Still unable to comprehend after asking both Artemis and Athene, he decides to become human “to learn about volition and equal significance.” His journey is . . . compelling.

 

In addition to Cicero, Boethius, and the like who have been on hand, debating laboring to create the perfect environment in which to educate future Philosopher Kings, Sokrates himself is brought to the city to educate the students in Rhetoric. Apollo openly acknowledges that he doesn’t know everything, and quite enjoys observing Sokrates as he encounters ideas and technologies (the Just City is powered by electricity and has worker robots that function as “the help”):

It was adorable to see [Sokrates] introduced to the concept of zero. But watching him go after potential artificial intelligence was priceless. That alone would have been worth all the time I spent in the city.

But Apollo’s own experience was just as adorable, just as priceless. He’s like a poorly socialized home-schooled kid, but he’s aware of his deficiencies and has a genuine desire to learn and grow. Watching him make his numerous mistakes only endears him to you.

 

In contrast, after seeing to the completion of her project’s development, Athene poses as a student, retaining her god status, and, likewise, her detachment.

 

Unsurprisingly, innumerable issues arise, the foremost being:

 

1. Human nature is inherently flawed.
2. Greek gods are capricious.

 

To which I can only say . . . we know this.

 

And that is the root of my main issue with book, b/c as unique a spin as this is on those two subjects, they are subjects that have been addressed more than frequently. Like Apollo says about the experiment itself:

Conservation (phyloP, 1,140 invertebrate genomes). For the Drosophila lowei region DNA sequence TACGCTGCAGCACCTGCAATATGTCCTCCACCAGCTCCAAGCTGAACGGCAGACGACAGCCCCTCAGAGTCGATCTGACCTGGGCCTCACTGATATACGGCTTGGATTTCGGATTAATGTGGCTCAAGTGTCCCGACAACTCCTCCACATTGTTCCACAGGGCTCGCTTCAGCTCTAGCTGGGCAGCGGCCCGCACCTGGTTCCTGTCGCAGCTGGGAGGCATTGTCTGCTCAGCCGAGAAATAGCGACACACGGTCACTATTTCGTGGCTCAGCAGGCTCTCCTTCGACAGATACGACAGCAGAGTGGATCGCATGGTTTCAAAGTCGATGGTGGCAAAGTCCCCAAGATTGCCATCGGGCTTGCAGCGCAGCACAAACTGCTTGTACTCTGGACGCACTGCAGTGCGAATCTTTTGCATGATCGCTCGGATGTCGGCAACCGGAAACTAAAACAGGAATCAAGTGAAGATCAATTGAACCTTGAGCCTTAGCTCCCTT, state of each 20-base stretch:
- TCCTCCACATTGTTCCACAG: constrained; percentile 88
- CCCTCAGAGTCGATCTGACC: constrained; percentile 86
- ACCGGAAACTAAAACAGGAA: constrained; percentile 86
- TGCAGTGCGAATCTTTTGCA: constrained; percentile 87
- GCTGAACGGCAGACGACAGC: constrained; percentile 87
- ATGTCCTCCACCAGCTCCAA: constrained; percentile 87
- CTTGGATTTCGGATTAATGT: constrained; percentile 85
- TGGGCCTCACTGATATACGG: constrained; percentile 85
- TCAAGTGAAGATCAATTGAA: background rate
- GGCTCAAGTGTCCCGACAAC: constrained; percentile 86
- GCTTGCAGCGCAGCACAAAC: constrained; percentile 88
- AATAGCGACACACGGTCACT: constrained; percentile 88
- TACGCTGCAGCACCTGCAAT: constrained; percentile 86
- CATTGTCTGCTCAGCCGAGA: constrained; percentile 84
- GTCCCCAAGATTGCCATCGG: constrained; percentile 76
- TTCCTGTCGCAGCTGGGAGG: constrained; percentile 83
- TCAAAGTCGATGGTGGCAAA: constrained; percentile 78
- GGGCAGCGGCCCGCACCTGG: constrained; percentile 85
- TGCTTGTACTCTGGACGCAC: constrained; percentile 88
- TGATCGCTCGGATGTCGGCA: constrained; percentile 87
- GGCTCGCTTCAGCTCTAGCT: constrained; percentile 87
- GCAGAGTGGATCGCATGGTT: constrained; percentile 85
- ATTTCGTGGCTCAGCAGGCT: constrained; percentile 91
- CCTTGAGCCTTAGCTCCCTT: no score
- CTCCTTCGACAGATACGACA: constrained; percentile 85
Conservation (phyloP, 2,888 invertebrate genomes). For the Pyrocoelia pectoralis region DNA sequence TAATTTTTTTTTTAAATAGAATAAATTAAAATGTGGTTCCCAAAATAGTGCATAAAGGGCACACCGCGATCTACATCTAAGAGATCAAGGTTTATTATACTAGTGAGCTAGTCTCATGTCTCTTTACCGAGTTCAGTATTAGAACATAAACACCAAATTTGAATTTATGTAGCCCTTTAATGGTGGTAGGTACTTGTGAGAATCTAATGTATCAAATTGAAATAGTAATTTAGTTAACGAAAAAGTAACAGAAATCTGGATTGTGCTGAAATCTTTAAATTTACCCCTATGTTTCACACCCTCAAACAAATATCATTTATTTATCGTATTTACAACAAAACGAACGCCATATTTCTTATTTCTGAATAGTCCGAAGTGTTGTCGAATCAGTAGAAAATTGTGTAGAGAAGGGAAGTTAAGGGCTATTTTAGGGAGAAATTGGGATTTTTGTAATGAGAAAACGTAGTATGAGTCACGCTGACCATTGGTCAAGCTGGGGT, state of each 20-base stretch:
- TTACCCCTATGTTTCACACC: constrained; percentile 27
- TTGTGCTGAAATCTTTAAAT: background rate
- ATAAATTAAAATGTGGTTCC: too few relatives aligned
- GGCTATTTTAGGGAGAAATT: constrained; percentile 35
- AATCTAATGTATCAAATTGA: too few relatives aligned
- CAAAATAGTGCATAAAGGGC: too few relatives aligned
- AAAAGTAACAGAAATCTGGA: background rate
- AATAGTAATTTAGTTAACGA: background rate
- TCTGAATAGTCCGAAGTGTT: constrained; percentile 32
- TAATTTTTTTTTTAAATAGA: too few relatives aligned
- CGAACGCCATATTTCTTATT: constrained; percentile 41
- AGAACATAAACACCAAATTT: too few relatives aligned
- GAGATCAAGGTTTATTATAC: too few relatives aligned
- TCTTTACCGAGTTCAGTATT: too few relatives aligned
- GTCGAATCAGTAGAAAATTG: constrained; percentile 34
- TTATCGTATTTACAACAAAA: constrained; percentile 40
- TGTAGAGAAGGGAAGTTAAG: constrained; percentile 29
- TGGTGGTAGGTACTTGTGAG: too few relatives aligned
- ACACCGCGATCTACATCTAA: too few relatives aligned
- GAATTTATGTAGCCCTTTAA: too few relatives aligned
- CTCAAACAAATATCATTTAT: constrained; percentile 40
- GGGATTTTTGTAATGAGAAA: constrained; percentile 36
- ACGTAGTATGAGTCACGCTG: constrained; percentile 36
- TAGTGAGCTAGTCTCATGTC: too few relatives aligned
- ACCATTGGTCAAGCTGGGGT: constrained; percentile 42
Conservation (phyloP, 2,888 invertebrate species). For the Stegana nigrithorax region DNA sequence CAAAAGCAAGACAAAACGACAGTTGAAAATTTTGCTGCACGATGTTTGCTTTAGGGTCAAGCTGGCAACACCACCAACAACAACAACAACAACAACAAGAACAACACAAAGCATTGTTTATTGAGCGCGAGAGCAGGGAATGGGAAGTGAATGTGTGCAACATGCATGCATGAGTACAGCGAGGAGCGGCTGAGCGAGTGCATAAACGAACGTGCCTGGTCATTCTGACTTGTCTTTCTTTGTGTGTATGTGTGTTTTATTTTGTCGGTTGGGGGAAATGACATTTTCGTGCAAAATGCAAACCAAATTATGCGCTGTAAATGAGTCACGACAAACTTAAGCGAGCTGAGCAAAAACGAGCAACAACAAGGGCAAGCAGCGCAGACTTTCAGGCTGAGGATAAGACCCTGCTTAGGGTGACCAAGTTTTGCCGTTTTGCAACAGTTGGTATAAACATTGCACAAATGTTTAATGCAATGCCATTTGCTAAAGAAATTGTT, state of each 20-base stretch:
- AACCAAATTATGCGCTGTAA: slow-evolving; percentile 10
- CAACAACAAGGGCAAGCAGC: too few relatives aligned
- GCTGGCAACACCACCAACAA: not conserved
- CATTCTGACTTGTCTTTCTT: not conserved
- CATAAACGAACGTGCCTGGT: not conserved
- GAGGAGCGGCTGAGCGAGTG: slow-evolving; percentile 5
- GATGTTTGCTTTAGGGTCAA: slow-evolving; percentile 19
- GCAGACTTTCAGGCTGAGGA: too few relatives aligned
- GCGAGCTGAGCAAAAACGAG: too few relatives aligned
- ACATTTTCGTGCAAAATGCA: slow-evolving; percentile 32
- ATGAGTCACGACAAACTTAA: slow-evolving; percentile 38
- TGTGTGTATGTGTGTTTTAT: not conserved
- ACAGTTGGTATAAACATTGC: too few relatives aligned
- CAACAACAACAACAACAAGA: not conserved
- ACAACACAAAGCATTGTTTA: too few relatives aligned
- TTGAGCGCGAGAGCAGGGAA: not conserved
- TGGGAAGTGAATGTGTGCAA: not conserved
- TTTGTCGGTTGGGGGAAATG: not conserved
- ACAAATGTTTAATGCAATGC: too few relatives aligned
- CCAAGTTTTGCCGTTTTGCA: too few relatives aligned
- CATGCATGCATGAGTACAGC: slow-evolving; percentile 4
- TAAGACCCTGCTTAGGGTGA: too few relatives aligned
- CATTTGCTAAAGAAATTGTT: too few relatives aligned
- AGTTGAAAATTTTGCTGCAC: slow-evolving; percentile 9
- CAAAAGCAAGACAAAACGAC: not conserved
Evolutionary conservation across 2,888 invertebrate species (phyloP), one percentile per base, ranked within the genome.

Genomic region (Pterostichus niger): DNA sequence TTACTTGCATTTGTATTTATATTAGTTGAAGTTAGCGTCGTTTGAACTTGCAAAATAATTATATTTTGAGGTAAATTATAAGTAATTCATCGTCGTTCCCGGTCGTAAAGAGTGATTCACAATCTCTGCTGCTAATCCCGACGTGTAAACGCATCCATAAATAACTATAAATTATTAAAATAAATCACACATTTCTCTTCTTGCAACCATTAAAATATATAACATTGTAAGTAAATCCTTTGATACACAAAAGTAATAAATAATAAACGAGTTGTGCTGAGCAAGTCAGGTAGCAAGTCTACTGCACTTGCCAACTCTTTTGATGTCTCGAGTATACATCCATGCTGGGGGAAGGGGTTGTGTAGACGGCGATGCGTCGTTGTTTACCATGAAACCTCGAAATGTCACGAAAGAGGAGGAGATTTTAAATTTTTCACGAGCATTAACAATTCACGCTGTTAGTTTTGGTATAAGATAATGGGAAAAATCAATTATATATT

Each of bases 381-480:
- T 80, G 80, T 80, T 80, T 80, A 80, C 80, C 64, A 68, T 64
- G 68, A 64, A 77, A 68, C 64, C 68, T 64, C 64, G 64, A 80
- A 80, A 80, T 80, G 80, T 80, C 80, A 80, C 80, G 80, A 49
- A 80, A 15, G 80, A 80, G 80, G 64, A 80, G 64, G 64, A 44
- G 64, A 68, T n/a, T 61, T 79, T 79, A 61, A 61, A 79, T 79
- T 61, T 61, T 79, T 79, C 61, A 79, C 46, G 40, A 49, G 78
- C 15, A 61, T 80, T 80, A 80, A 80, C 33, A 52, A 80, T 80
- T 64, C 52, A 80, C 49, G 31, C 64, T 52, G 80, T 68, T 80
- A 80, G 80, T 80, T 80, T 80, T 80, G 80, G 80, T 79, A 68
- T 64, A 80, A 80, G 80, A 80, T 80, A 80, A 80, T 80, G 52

Athene and I certainly didn’t imagine it would really work the way Plato described it. We knew too much about the soul to hope for that. What was interesting was seeing how much of it could work, how much it really would maximize justice, and how it was going to fail. We could learn a lot from that.

And that’s certainly true. BUT. A book that is ultimately a fictional experiment—doomed to fail—can teach us, the reader, nothing new. The whole thing is almost Post Modern in its complacent acceptance of horrible things. Like a woman being date-raped, but she says nothing, b/c it could destroy her already tenuous status in male-dominant society. Male-dominant despite the very tenants of Plato’s “just city,” and despite the equal numbers.

 

Yes, I get it. No amount of equal opportunity employment propaganda is going to force attitudes to change. Again . . . I already knew that. EVERYONE knows that. SO as much as I enjoyed watching half a dozen characters grow and change in truly profound ways, the “experiment” itself and its inevitable conclusion keep it from being a perfect read.

 

However, Walton’s writing is clever and insightful and dynamic, and it really made me think. This is not fluff. This is a book to read when you want to scratch deeper than the surface.

 

Part science fiction with time travel and robots who may or may not be developing cognizance, part fantasy with meddlesome Greek gods and their machinations on Atlantis, but both parts an examination of humanity and classical philosophy, THE JUST CITY is the first book by Jo Walton that I’ve read, but it definitely won’t be the last. Recommended with qualifications.

 

Thessaly: